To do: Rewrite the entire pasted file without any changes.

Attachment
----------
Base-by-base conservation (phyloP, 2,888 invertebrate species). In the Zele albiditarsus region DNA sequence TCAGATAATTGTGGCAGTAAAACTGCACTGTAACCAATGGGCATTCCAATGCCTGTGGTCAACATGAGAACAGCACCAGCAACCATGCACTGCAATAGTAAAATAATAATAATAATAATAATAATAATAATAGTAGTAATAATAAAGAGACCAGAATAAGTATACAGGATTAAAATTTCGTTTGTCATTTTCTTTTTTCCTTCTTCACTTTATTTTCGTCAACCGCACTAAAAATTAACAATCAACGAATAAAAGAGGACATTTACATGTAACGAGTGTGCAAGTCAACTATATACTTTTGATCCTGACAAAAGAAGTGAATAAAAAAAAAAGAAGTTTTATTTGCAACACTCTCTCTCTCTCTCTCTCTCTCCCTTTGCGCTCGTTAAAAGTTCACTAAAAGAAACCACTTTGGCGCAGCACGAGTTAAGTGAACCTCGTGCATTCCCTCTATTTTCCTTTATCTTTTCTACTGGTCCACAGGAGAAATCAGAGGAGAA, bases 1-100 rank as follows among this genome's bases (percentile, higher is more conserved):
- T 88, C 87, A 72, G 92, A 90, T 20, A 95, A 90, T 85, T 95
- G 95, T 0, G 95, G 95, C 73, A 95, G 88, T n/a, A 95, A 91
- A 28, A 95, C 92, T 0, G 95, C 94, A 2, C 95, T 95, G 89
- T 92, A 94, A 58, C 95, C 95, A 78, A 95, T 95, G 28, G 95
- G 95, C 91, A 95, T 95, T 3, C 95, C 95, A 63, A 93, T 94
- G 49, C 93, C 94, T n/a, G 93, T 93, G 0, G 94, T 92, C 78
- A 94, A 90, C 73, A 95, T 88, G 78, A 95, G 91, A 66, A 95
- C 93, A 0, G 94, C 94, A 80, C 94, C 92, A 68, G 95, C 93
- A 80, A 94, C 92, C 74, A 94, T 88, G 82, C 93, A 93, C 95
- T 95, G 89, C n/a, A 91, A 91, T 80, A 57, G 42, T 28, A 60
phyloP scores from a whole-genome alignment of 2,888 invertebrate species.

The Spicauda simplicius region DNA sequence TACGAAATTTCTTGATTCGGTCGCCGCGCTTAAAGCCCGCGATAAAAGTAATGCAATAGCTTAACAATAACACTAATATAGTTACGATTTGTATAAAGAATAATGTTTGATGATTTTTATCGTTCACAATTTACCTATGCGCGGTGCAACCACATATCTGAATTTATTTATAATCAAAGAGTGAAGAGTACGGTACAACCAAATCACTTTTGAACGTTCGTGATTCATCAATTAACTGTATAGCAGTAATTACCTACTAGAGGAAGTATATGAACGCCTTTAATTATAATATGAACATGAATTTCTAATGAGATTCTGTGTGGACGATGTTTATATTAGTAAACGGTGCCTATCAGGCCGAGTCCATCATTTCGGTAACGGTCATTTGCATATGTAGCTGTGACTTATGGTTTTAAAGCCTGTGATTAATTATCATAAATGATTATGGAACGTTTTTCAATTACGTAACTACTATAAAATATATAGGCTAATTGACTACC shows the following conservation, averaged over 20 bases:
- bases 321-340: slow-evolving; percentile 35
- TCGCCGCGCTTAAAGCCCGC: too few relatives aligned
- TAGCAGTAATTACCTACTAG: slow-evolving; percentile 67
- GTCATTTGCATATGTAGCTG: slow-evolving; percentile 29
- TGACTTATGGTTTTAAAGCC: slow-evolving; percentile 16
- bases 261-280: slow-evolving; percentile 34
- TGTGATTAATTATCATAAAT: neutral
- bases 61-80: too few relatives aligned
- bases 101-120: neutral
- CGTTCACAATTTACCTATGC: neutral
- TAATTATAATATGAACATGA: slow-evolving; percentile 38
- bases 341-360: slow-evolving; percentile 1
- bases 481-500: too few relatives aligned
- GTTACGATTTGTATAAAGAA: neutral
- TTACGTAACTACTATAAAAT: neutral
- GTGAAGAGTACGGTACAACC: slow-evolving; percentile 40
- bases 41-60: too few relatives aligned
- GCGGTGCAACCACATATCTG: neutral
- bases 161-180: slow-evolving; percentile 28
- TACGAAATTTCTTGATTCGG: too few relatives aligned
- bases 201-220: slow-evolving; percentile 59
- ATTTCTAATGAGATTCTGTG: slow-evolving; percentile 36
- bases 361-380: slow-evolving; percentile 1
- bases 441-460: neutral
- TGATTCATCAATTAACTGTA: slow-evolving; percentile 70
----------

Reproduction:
Base-by-base conservation (phyloP, 2,888 invertebrate species). In the Zele albiditarsus region DNA sequence TCAGATAATTGTGGCAGTAAAACTGCACTGTAACCAATGGGCATTCCAATGCCTGTGGTCAACATGAGAACAGCACCAGCAACCATGCACTGCAATAGTAAAATAATAATAATAATAATAATAATAATAATAGTAGTAATAATAAAGAGACCAGAATAAGTATACAGGATTAAAATTTCGTTTGTCATTTTCTTTTTTCCTTCTTCACTTTATTTTCGTCAACCGCACTAAAAATTAACAATCAACGAATAAAAGAGGACATTTACATGTAACGAGTGTGCAAGTCAACTATATACTTTTGATCCTGACAAAAGAAGTGAATAAAAAAAAAAGAAGTTTTATTTGCAACACTCTCTCTCTCTCTCTCTCTCTCCCTTTGCGCTCGTTAAAAGTTCACTAAAAGAAACCACTTTGGCGCAGCACGAGTTAAGTGAACCTCGTGCATTCCCTCTATTTTCCTTTATCTTTTCTACTGGTCCACAGGAGAAATCAGAGGAGAA, bases 1-100 rank as follows among this genome's bases (percentile, higher is more conserved):
- T 88, C 87, A 72, G 92, A 90, T 20, A 95, A 90, T 85, T 95
- G 95, T 0, G 95, G 95, C 73, A 95, G 88, T n/a, A 95, A 91
- A 28, A 95, C 92, T 0, G 95, C 94, A 2, C 95, T 95, G 89
- T 92, A 94, A 58, C 95, C 95, A 78, A 95, T 95, G 28, G 95
- G 95, C 91, A 95, T 95, T 3, C 95, C 95, A 63, A 93, T 94
- G 49, C 93, C 94, T n/a, G 93, T 93, G 0, G 94, T 92, C 78
- A 94, A 90, C 73, A 95, T 88, G 78, A 95, G 91, A 66, A 95
- C 93, A 0, G 94, C 94, A 80, C 94, C 92, A 68, G 95, C 93
- A 80, A 94, C 92, C 74, A 94, T 88, G 82, C 93, A 93, C 95
- T 95, G 89, C n/a, A 91, A 91, T 80, A 57, G 42, T 28, A 60
phyloP scores from a whole-genome alignment of 2,888 invertebrate species.

The Spicauda simplicius region DNA sequence TACGAAATTTCTTGATTCGGTCGCCGCGCTTAAAGCCCGCGATAAAAGTAATGCAATAGCTTAACAATAACACTAATATAGTTACGATTTGTATAAAGAATAATGTTTGATGATTTTTATCGTTCACAATTTACCTATGCGCGGTGCAACCACATATCTGAATTTATTTATAATCAAAGAGTGAAGAGTACGGTACAACCAAATCACTTTTGAACGTTCGTGATTCATCAATTAACTGTATAGCAGTAATTACCTACTAGAGGAAGTATATGAACGCCTTTAATTATAATATGAACATGAATTTCTAATGAGATTCTGTGTGGACGATGTTTATATTAGTAAACGGTGCCTATCAGGCCGAGTCCATCATTTCGGTAACGGTCATTTGCATATGTAGCTGTGACTTATGGTTTTAAAGCCTGTGATTAATTATCATAAATGATTATGGAACGTTTTTCAATTACGTAACTACTATAAAATATATAGGCTAATTGACTACC shows the following conservation, averaged over 20 bases:
- bases 321-340: slow-evolving; percentile 35
- TCGCCGCGCTTAAAGCCCGC: too few relatives aligned
- TAGCAGTAATTACCTACTAG: slow-evolving; percentile 67
- GTCATTTGCATATGTAGCTG: slow-evolving; percentile 29
- TGACTTATGGTTTTAAAGCC: slow-evolving; percentile 16
- bases 261-280: slow-evolving; percentile 34
- TGTGATTAATTATCATAAAT: neutral
- bases 61-80: too few relatives aligned
- bases 101-120: neutral
- CGTTCACAATTTACCTATGC: neutral
- TAATTATAATATGAACATGA: slow-evolving; percentile 38
- bases 341-360: slow-evolving; percentile 1
- bases 481-500: too few relatives aligned
- GTTACGATTTGTATAAAGAA: neutral
- TTACGTAACTACTATAAAAT: neutral
- GTGAAGAGTACGGTACAACC: slow-evolving; percentile 40
- bases 41-60: too few relatives aligned
- GCGGTGCAACCACATATCTG: neutral
- bases 161-180: slow-evolving; percentile 28
- TACGAAATTTCTTGATTCGG: too few relatives aligned
- bases 201-220: slow-evolving; percentile 59
- ATTTCTAATGAGATTCTGTG: slow-evolving; percentile 36
- bases 361-380: slow-evolving; percentile 1
- bases 441-460: neutral
- TGATTCATCAATTAACTGTA: slow-evolving; percentile 70